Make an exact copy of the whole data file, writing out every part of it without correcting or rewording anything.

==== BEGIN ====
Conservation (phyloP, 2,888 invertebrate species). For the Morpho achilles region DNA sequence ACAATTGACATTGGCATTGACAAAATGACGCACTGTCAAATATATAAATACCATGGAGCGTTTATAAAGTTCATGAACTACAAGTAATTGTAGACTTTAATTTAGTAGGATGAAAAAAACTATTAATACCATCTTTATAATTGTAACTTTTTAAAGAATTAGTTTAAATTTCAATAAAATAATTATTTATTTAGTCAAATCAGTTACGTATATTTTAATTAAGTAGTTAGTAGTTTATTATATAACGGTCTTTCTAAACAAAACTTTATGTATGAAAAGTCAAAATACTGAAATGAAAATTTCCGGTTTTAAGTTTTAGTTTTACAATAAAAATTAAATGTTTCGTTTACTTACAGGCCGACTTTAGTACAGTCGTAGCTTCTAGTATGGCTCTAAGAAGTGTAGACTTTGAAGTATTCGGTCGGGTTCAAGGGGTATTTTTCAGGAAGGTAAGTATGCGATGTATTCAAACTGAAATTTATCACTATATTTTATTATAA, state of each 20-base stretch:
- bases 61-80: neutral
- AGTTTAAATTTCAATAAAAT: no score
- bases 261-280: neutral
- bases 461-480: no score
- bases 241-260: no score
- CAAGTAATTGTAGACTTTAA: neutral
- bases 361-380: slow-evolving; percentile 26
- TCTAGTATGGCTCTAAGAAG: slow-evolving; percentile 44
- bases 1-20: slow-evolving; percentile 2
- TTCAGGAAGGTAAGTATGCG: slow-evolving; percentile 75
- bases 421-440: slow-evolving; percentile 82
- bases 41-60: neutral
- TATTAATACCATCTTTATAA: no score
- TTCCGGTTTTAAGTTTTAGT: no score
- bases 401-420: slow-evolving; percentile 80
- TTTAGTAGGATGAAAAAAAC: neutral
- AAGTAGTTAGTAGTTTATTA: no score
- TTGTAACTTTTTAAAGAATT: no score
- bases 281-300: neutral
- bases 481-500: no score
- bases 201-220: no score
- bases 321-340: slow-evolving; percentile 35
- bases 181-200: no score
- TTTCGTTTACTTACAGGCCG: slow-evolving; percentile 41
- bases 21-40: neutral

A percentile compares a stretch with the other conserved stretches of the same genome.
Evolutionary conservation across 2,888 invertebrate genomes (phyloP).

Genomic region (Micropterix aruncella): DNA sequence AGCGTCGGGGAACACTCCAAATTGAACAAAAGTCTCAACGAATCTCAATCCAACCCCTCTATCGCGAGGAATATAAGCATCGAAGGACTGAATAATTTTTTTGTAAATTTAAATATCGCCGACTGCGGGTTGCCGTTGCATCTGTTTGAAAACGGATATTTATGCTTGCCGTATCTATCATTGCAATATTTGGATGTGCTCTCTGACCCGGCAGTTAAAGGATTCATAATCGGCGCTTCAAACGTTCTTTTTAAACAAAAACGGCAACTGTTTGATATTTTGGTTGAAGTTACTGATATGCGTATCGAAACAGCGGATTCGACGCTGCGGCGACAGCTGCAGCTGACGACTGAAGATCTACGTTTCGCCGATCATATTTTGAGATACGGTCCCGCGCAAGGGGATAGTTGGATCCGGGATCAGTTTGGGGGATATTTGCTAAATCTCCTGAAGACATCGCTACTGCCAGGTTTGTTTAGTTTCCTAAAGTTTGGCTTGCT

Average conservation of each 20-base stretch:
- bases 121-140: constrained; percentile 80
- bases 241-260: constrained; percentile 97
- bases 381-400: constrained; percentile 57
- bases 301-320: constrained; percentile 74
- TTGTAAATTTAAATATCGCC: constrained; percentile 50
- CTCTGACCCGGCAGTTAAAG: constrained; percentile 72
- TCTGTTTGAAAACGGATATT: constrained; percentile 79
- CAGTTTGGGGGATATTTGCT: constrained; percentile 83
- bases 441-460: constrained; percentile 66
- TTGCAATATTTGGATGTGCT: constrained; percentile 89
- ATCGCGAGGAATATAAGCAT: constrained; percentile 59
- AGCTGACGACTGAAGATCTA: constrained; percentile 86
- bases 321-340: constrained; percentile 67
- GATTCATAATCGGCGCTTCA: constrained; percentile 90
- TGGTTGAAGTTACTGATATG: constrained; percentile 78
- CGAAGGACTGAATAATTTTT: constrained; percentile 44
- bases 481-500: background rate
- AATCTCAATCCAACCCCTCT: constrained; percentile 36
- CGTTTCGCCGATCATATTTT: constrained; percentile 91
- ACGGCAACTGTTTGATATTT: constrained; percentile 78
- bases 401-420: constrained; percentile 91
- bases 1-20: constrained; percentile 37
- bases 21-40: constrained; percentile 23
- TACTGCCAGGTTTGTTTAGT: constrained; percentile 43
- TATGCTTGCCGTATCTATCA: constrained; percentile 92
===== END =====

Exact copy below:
Conservation (phyloP, 2,888 invertebrate species). For the Morpho achilles region DNA sequence ACAATTGACATTGGCATTGACAAAATGACGCACTGTCAAATATATAAATACCATGGAGCGTTTATAAAGTTCATGAACTACAAGTAATTGTAGACTTTAATTTAGTAGGATGAAAAAAACTATTAATACCATCTTTATAATTGTAACTTTTTAAAGAATTAGTTTAAATTTCAATAAAATAATTATTTATTTAGTCAAATCAGTTACGTATATTTTAATTAAGTAGTTAGTAGTTTATTATATAACGGTCTTTCTAAACAAAACTTTATGTATGAAAAGTCAAAATACTGAAATGAAAATTTCCGGTTTTAAGTTTTAGTTTTACAATAAAAATTAAATGTTTCGTTTACTTACAGGCCGACTTTAGTACAGTCGTAGCTTCTAGTATGGCTCTAAGAAGTGTAGACTTTGAAGTATTCGGTCGGGTTCAAGGGGTATTTTTCAGGAAGGTAAGTATGCGATGTATTCAAACTGAAATTTATCACTATATTTTATTATAA, state of each 20-base stretch:
- bases 61-80: neutral
- AGTTTAAATTTCAATAAAAT: no score
- bases 261-280: neutral
- bases 461-480: no score
- bases 241-260: no score
- CAAGTAATTGTAGACTTTAA: neutral
- bases 361-380: slow-evolving; percentile 26
- TCTAGTATGGCTCTAAGAAG: slow-evolving; percentile 44
- bases 1-20: slow-evolving; percentile 2
- TTCAGGAAGGTAAGTATGCG: slow-evolving; percentile 75
- bases 421-440: slow-evolving; percentile 82
- bases 41-60: neutral
- TATTAATACCATCTTTATAA: no score
- TTCCGGTTTTAAGTTTTAGT: no score
- bases 401-420: slow-evolving; percentile 80
- TTTAGTAGGATGAAAAAAAC: neutral
- AAGTAGTTAGTAGTTTATTA: no score
- TTGTAACTTTTTAAAGAATT: no score
- bases 281-300: neutral
- bases 481-500: no score
- bases 201-220: no score
- bases 321-340: slow-evolving; percentile 35
- bases 181-200: no score
- TTTCGTTTACTTACAGGCCG: slow-evolving; percentile 41
- bases 21-40: neutral

A percentile compares a stretch with the other conserved stretches of the same genome.
Evolutionary conservation across 2,888 invertebrate genomes (phyloP).

Genomic region (Micropterix aruncella): DNA sequence AGCGTCGGGGAACACTCCAAATTGAACAAAAGTCTCAACGAATCTCAATCCAACCCCTCTATCGCGAGGAATATAAGCATCGAAGGACTGAATAATTTTTTTGTAAATTTAAATATCGCCGACTGCGGGTTGCCGTTGCATCTGTTTGAAAACGGATATTTATGCTTGCCGTATCTATCATTGCAATATTTGGATGTGCTCTCTGACCCGGCAGTTAAAGGATTCATAATCGGCGCTTCAAACGTTCTTTTTAAACAAAAACGGCAACTGTTTGATATTTTGGTTGAAGTTACTGATATGCGTATCGAAACAGCGGATTCGACGCTGCGGCGACAGCTGCAGCTGACGACTGAAGATCTACGTTTCGCCGATCATATTTTGAGATACGGTCCCGCGCAAGGGGATAGTTGGATCCGGGATCAGTTTGGGGGATATTTGCTAAATCTCCTGAAGACATCGCTACTGCCAGGTTTGTTTAGTTTCCTAAAGTTTGGCTTGCT

Average conservation of each 20-base stretch:
- bases 121-140: constrained; percentile 80
- bases 241-260: constrained; percentile 97
- bases 381-400: constrained; percentile 57
- bases 301-320: constrained; percentile 74
- TTGTAAATTTAAATATCGCC: constrained; percentile 50
- CTCTGACCCGGCAGTTAAAG: constrained; percentile 72
- TCTGTTTGAAAACGGATATT: constrained; percentile 79
- CAGTTTGGGGGATATTTGCT: constrained; percentile 83
- bases 441-460: constrained; percentile 66
- TTGCAATATTTGGATGTGCT: constrained; percentile 89
- ATCGCGAGGAATATAAGCAT: constrained; percentile 59
- AGCTGACGACTGAAGATCTA: constrained; percentile 86
- bases 321-340: constrained; percentile 67
- GATTCATAATCGGCGCTTCA: constrained; percentile 90
- TGGTTGAAGTTACTGATATG: constrained; percentile 78
- CGAAGGACTGAATAATTTTT: constrained; percentile 44
- bases 481-500: background rate
- AATCTCAATCCAACCCCTCT: constrained; percentile 36
- CGTTTCGCCGATCATATTTT: constrained; percentile 91
- ACGGCAACTGTTTGATATTT: constrained; percentile 78
- bases 401-420: constrained; percentile 91
- bases 1-20: constrained; percentile 37
- bases 21-40: constrained; percentile 23
- TACTGCCAGGTTTGTTTAGT: constrained; percentile 43
- TATGCTTGCCGTATCTATCA: constrained; percentile 92